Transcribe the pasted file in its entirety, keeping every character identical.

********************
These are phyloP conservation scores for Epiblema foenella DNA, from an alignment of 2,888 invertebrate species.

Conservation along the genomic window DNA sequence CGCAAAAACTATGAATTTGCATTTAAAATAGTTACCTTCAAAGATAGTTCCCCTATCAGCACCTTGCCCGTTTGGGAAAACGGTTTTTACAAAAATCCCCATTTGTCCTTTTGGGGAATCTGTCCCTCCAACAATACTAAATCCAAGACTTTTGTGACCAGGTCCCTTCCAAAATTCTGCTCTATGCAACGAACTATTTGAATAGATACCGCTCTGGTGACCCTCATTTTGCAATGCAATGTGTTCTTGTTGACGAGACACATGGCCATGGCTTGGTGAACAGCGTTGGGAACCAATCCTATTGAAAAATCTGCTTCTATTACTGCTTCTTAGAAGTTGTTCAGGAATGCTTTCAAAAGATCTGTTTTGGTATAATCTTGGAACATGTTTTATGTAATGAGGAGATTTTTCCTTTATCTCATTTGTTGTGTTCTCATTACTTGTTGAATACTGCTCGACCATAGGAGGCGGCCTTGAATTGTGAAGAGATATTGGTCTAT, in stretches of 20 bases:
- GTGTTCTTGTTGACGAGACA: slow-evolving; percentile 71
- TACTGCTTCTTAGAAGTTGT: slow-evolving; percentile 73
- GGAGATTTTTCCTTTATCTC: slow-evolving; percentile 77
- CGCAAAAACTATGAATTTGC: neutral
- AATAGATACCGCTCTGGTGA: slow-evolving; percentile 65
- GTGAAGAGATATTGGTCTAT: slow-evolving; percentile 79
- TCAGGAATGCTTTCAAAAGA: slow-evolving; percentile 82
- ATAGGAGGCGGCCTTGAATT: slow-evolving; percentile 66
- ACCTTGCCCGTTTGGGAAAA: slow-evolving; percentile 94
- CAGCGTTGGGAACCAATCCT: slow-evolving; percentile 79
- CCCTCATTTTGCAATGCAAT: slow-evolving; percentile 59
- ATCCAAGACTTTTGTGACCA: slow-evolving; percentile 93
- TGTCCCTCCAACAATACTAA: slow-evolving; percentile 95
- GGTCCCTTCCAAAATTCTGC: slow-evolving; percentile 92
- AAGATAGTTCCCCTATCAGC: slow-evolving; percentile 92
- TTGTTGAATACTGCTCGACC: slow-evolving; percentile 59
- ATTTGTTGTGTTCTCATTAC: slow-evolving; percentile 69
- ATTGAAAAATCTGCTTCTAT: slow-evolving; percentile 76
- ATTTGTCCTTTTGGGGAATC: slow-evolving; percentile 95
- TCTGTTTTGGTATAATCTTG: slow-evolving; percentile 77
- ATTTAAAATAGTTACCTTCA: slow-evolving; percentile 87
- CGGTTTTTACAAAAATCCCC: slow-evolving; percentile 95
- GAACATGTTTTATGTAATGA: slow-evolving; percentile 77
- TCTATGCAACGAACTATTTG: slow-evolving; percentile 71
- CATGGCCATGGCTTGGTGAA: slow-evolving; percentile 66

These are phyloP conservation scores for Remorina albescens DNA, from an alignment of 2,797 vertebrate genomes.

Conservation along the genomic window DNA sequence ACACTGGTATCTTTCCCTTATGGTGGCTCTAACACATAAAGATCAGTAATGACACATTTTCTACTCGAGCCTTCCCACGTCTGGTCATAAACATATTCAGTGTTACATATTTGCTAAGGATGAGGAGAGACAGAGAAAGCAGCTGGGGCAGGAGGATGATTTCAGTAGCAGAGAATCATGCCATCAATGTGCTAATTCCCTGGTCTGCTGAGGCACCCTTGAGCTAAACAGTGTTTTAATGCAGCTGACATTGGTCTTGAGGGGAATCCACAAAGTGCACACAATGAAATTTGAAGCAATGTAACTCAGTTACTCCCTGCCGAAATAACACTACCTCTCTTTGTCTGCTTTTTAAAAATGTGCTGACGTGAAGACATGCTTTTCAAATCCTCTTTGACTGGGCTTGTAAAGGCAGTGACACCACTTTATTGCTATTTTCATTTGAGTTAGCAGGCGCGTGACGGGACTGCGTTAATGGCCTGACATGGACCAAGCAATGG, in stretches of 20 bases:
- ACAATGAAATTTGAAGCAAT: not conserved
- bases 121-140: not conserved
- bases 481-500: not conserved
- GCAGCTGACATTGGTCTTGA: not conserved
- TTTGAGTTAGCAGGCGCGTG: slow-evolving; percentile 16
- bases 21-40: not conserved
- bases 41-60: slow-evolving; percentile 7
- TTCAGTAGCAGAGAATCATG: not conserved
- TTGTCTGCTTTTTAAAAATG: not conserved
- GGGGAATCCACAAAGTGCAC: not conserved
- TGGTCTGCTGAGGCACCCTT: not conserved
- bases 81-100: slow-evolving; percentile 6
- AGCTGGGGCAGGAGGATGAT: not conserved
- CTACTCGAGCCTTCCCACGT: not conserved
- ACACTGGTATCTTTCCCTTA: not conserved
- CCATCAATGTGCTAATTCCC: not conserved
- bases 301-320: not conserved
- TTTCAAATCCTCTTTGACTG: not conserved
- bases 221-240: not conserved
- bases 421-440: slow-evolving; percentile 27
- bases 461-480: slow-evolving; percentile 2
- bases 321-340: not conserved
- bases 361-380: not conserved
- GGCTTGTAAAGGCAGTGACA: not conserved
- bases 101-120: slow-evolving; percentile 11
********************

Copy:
These are phyloP conservation scores for Epiblema foenella DNA, from an alignment of 2,888 invertebrate species.

Conservation along the genomic window DNA sequence CGCAAAAACTATGAATTTGCATTTAAAATAGTTACCTTCAAAGATAGTTCCCCTATCAGCACCTTGCCCGTTTGGGAAAACGGTTTTTACAAAAATCCCCATTTGTCCTTTTGGGGAATCTGTCCCTCCAACAATACTAAATCCAAGACTTTTGTGACCAGGTCCCTTCCAAAATTCTGCTCTATGCAACGAACTATTTGAATAGATACCGCTCTGGTGACCCTCATTTTGCAATGCAATGTGTTCTTGTTGACGAGACACATGGCCATGGCTTGGTGAACAGCGTTGGGAACCAATCCTATTGAAAAATCTGCTTCTATTACTGCTTCTTAGAAGTTGTTCAGGAATGCTTTCAAAAGATCTGTTTTGGTATAATCTTGGAACATGTTTTATGTAATGAGGAGATTTTTCCTTTATCTCATTTGTTGTGTTCTCATTACTTGTTGAATACTGCTCGACCATAGGAGGCGGCCTTGAATTGTGAAGAGATATTGGTCTAT, in stretches of 20 bases:
- GTGTTCTTGTTGACGAGACA: slow-evolving; percentile 71
- TACTGCTTCTTAGAAGTTGT: slow-evolving; percentile 73
- GGAGATTTTTCCTTTATCTC: slow-evolving; percentile 77
- CGCAAAAACTATGAATTTGC: neutral
- AATAGATACCGCTCTGGTGA: slow-evolving; percentile 65
- GTGAAGAGATATTGGTCTAT: slow-evolving; percentile 79
- TCAGGAATGCTTTCAAAAGA: slow-evolving; percentile 82
- ATAGGAGGCGGCCTTGAATT: slow-evolving; percentile 66
- ACCTTGCCCGTTTGGGAAAA: slow-evolving; percentile 94
- CAGCGTTGGGAACCAATCCT: slow-evolving; percentile 79
- CCCTCATTTTGCAATGCAAT: slow-evolving; percentile 59
- ATCCAAGACTTTTGTGACCA: slow-evolving; percentile 93
- TGTCCCTCCAACAATACTAA: slow-evolving; percentile 95
- GGTCCCTTCCAAAATTCTGC: slow-evolving; percentile 92
- AAGATAGTTCCCCTATCAGC: slow-evolving; percentile 92
- TTGTTGAATACTGCTCGACC: slow-evolving; percentile 59
- ATTTGTTGTGTTCTCATTAC: slow-evolving; percentile 69
- ATTGAAAAATCTGCTTCTAT: slow-evolving; percentile 76
- ATTTGTCCTTTTGGGGAATC: slow-evolving; percentile 95
- TCTGTTTTGGTATAATCTTG: slow-evolving; percentile 77
- ATTTAAAATAGTTACCTTCA: slow-evolving; percentile 87
- CGGTTTTTACAAAAATCCCC: slow-evolving; percentile 95
- GAACATGTTTTATGTAATGA: slow-evolving; percentile 77
- TCTATGCAACGAACTATTTG: slow-evolving; percentile 71
- CATGGCCATGGCTTGGTGAA: slow-evolving; percentile 66

These are phyloP conservation scores for Remorina albescens DNA, from an alignment of 2,797 vertebrate genomes.

Conservation along the genomic window DNA sequence ACACTGGTATCTTTCCCTTATGGTGGCTCTAACACATAAAGATCAGTAATGACACATTTTCTACTCGAGCCTTCCCACGTCTGGTCATAAACATATTCAGTGTTACATATTTGCTAAGGATGAGGAGAGACAGAGAAAGCAGCTGGGGCAGGAGGATGATTTCAGTAGCAGAGAATCATGCCATCAATGTGCTAATTCCCTGGTCTGCTGAGGCACCCTTGAGCTAAACAGTGTTTTAATGCAGCTGACATTGGTCTTGAGGGGAATCCACAAAGTGCACACAATGAAATTTGAAGCAATGTAACTCAGTTACTCCCTGCCGAAATAACACTACCTCTCTTTGTCTGCTTTTTAAAAATGTGCTGACGTGAAGACATGCTTTTCAAATCCTCTTTGACTGGGCTTGTAAAGGCAGTGACACCACTTTATTGCTATTTTCATTTGAGTTAGCAGGCGCGTGACGGGACTGCGTTAATGGCCTGACATGGACCAAGCAATGG, in stretches of 20 bases:
- ACAATGAAATTTGAAGCAAT: not conserved
- bases 121-140: not conserved
- bases 481-500: not conserved
- GCAGCTGACATTGGTCTTGA: not conserved
- TTTGAGTTAGCAGGCGCGTG: slow-evolving; percentile 16
- bases 21-40: not conserved
- bases 41-60: slow-evolving; percentile 7
- TTCAGTAGCAGAGAATCATG: not conserved
- TTGTCTGCTTTTTAAAAATG: not conserved
- GGGGAATCCACAAAGTGCAC: not conserved
- TGGTCTGCTGAGGCACCCTT: not conserved
- bases 81-100: slow-evolving; percentile 6
- AGCTGGGGCAGGAGGATGAT: not conserved
- CTACTCGAGCCTTCCCACGT: not conserved
- ACACTGGTATCTTTCCCTTA: not conserved
- CCATCAATGTGCTAATTCCC: not conserved
- bases 301-320: not conserved
- TTTCAAATCCTCTTTGACTG: not conserved
- bases 221-240: not conserved
- bases 421-440: slow-evolving; percentile 27
- bases 461-480: slow-evolving; percentile 2
- bases 321-340: not conserved
- bases 361-380: not conserved
- GGCTTGTAAAGGCAGTGACA: not conserved
- bases 101-120: slow-evolving; percentile 11